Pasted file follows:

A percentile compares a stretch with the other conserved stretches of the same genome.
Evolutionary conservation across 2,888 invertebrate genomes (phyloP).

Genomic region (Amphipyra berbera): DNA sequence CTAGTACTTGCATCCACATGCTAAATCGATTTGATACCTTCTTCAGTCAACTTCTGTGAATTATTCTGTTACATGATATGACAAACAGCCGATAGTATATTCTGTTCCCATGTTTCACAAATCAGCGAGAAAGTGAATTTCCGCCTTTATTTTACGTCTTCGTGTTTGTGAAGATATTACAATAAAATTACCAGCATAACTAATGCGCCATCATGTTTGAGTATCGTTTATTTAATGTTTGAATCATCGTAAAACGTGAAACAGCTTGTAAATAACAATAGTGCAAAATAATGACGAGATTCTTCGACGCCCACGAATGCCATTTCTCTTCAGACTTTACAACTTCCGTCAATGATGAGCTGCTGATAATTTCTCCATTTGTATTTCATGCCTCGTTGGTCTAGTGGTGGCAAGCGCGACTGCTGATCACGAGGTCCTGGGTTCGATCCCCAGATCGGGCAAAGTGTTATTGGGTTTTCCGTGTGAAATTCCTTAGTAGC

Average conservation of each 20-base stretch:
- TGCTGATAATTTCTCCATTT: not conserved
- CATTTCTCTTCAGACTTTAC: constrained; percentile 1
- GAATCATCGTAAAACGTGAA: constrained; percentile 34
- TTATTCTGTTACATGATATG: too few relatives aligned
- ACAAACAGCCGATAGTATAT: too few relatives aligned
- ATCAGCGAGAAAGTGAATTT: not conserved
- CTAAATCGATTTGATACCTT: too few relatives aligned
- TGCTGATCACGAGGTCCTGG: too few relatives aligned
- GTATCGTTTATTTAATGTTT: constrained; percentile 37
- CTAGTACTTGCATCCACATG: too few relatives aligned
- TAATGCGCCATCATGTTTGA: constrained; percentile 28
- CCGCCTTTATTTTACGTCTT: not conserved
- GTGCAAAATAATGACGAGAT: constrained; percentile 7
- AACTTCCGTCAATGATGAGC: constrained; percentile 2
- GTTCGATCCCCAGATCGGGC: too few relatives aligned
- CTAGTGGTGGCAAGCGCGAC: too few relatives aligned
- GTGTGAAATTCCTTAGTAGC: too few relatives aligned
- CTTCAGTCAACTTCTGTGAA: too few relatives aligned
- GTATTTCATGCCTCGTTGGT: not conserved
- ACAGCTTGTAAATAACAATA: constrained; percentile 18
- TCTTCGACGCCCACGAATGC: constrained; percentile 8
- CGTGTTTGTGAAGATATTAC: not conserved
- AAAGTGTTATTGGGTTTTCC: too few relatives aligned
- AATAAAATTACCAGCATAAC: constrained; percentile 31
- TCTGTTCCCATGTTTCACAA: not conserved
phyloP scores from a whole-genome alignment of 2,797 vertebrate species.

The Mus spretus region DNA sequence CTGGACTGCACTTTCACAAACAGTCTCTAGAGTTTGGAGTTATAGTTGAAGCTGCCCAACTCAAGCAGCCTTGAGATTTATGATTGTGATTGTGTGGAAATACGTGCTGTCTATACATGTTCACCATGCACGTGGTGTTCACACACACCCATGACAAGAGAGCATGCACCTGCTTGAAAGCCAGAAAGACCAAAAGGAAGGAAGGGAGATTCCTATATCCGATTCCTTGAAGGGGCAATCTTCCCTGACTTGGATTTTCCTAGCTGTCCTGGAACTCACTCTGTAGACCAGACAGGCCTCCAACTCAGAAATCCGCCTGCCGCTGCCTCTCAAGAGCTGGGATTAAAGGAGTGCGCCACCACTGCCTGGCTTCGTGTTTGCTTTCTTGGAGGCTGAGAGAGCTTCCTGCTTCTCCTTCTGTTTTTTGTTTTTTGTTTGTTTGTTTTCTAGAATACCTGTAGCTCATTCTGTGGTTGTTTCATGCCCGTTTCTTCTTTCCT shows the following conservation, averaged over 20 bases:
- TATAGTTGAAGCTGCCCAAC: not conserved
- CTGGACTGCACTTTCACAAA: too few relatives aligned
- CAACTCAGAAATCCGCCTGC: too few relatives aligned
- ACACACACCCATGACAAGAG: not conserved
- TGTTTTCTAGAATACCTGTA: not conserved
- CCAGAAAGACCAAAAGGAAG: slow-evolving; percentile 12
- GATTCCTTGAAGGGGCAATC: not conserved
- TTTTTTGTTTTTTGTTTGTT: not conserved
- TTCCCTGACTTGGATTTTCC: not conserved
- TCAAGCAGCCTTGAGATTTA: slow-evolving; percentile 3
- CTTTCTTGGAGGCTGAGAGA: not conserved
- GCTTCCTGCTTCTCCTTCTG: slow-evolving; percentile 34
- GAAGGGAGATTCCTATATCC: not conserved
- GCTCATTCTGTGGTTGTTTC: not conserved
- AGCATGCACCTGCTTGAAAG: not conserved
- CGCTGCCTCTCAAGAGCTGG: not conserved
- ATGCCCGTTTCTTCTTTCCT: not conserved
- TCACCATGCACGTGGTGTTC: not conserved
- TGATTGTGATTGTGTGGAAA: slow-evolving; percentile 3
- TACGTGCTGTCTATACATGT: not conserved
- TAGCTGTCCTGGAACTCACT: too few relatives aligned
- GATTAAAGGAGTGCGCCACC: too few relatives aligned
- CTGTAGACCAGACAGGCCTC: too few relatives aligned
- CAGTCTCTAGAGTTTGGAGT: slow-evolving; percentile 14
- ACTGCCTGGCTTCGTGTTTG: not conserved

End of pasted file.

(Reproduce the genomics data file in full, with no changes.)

A percentile compares a stretch with the other conserved stretches of the same genome.
Evolutionary conservation across 2,888 invertebrate genomes (phyloP).

Genomic region (Amphipyra berbera): DNA sequence CTAGTACTTGCATCCACATGCTAAATCGATTTGATACCTTCTTCAGTCAACTTCTGTGAATTATTCTGTTACATGATATGACAAACAGCCGATAGTATATTCTGTTCCCATGTTTCACAAATCAGCGAGAAAGTGAATTTCCGCCTTTATTTTACGTCTTCGTGTTTGTGAAGATATTACAATAAAATTACCAGCATAACTAATGCGCCATCATGTTTGAGTATCGTTTATTTAATGTTTGAATCATCGTAAAACGTGAAACAGCTTGTAAATAACAATAGTGCAAAATAATGACGAGATTCTTCGACGCCCACGAATGCCATTTCTCTTCAGACTTTACAACTTCCGTCAATGATGAGCTGCTGATAATTTCTCCATTTGTATTTCATGCCTCGTTGGTCTAGTGGTGGCAAGCGCGACTGCTGATCACGAGGTCCTGGGTTCGATCCCCAGATCGGGCAAAGTGTTATTGGGTTTTCCGTGTGAAATTCCTTAGTAGC

Average conservation of each 20-base stretch:
- TGCTGATAATTTCTCCATTT: not conserved
- CATTTCTCTTCAGACTTTAC: constrained; percentile 1
- GAATCATCGTAAAACGTGAA: constrained; percentile 34
- TTATTCTGTTACATGATATG: too few relatives aligned
- ACAAACAGCCGATAGTATAT: too few relatives aligned
- ATCAGCGAGAAAGTGAATTT: not conserved
- CTAAATCGATTTGATACCTT: too few relatives aligned
- TGCTGATCACGAGGTCCTGG: too few relatives aligned
- GTATCGTTTATTTAATGTTT: constrained; percentile 37
- CTAGTACTTGCATCCACATG: too few relatives aligned
- TAATGCGCCATCATGTTTGA: constrained; percentile 28
- CCGCCTTTATTTTACGTCTT: not conserved
- GTGCAAAATAATGACGAGAT: constrained; percentile 7
- AACTTCCGTCAATGATGAGC: constrained; percentile 2
- GTTCGATCCCCAGATCGGGC: too few relatives aligned
- CTAGTGGTGGCAAGCGCGAC: too few relatives aligned
- GTGTGAAATTCCTTAGTAGC: too few relatives aligned
- CTTCAGTCAACTTCTGTGAA: too few relatives aligned
- GTATTTCATGCCTCGTTGGT: not conserved
- ACAGCTTGTAAATAACAATA: constrained; percentile 18
- TCTTCGACGCCCACGAATGC: constrained; percentile 8
- CGTGTTTGTGAAGATATTAC: not conserved
- AAAGTGTTATTGGGTTTTCC: too few relatives aligned
- AATAAAATTACCAGCATAAC: constrained; percentile 31
- TCTGTTCCCATGTTTCACAA: not conserved
phyloP scores from a whole-genome alignment of 2,797 vertebrate species.

The Mus spretus region DNA sequence CTGGACTGCACTTTCACAAACAGTCTCTAGAGTTTGGAGTTATAGTTGAAGCTGCCCAACTCAAGCAGCCTTGAGATTTATGATTGTGATTGTGTGGAAATACGTGCTGTCTATACATGTTCACCATGCACGTGGTGTTCACACACACCCATGACAAGAGAGCATGCACCTGCTTGAAAGCCAGAAAGACCAAAAGGAAGGAAGGGAGATTCCTATATCCGATTCCTTGAAGGGGCAATCTTCCCTGACTTGGATTTTCCTAGCTGTCCTGGAACTCACTCTGTAGACCAGACAGGCCTCCAACTCAGAAATCCGCCTGCCGCTGCCTCTCAAGAGCTGGGATTAAAGGAGTGCGCCACCACTGCCTGGCTTCGTGTTTGCTTTCTTGGAGGCTGAGAGAGCTTCCTGCTTCTCCTTCTGTTTTTTGTTTTTTGTTTGTTTGTTTTCTAGAATACCTGTAGCTCATTCTGTGGTTGTTTCATGCCCGTTTCTTCTTTCCT shows the following conservation, averaged over 20 bases:
- TATAGTTGAAGCTGCCCAAC: not conserved
- CTGGACTGCACTTTCACAAA: too few relatives aligned
- CAACTCAGAAATCCGCCTGC: too few relatives aligned
- ACACACACCCATGACAAGAG: not conserved
- TGTTTTCTAGAATACCTGTA: not conserved
- CCAGAAAGACCAAAAGGAAG: slow-evolving; percentile 12
- GATTCCTTGAAGGGGCAATC: not conserved
- TTTTTTGTTTTTTGTTTGTT: not conserved
- TTCCCTGACTTGGATTTTCC: not conserved
- TCAAGCAGCCTTGAGATTTA: slow-evolving; percentile 3
- CTTTCTTGGAGGCTGAGAGA: not conserved
- GCTTCCTGCTTCTCCTTCTG: slow-evolving; percentile 34
- GAAGGGAGATTCCTATATCC: not conserved
- GCTCATTCTGTGGTTGTTTC: not conserved
- AGCATGCACCTGCTTGAAAG: not conserved
- CGCTGCCTCTCAAGAGCTGG: not conserved
- ATGCCCGTTTCTTCTTTCCT: not conserved
- TCACCATGCACGTGGTGTTC: not conserved
- TGATTGTGATTGTGTGGAAA: slow-evolving; percentile 3
- TACGTGCTGTCTATACATGT: not conserved
- TAGCTGTCCTGGAACTCACT: too few relatives aligned
- GATTAAAGGAGTGCGCCACC: too few relatives aligned
- CTGTAGACCAGACAGGCCTC: too few relatives aligned
- CAGTCTCTAGAGTTTGGAGT: slow-evolving; percentile 14
- ACTGCCTGGCTTCGTGTTTG: not conserved